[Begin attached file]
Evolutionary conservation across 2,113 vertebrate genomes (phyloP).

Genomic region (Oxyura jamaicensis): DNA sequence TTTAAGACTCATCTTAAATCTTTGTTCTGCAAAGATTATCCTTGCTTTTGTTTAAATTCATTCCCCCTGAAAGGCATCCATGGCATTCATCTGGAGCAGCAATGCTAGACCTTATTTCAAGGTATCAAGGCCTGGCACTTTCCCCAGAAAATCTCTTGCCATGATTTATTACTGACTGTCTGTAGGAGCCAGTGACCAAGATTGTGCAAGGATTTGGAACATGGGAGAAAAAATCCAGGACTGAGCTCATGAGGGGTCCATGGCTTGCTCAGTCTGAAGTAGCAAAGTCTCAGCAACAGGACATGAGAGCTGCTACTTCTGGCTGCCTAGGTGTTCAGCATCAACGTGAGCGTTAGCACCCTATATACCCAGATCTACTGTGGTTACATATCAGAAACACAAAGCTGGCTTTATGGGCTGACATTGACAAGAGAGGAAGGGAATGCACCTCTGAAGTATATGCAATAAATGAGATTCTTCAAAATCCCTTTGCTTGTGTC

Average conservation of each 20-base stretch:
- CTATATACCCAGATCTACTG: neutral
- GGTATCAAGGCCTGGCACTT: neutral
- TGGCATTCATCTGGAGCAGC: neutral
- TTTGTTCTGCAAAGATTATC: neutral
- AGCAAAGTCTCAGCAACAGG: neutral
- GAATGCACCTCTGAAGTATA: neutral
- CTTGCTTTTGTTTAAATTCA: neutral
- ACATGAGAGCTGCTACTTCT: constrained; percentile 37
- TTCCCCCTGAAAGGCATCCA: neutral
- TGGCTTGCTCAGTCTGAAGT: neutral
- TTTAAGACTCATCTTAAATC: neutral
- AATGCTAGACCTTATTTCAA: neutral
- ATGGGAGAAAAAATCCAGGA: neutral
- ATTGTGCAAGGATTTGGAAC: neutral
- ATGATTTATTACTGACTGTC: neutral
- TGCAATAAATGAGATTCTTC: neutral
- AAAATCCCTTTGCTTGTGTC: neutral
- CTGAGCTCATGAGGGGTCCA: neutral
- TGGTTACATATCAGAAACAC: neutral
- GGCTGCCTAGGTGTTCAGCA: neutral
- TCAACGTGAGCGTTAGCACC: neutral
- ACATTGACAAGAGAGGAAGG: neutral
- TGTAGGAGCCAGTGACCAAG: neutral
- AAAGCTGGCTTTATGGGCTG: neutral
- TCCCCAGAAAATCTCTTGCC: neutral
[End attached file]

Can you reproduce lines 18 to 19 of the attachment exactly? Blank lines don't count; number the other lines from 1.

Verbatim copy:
- ATGATTTATTACTGACTGTC: neutral
- TGCAATAAATGAGATTCTTC: neutral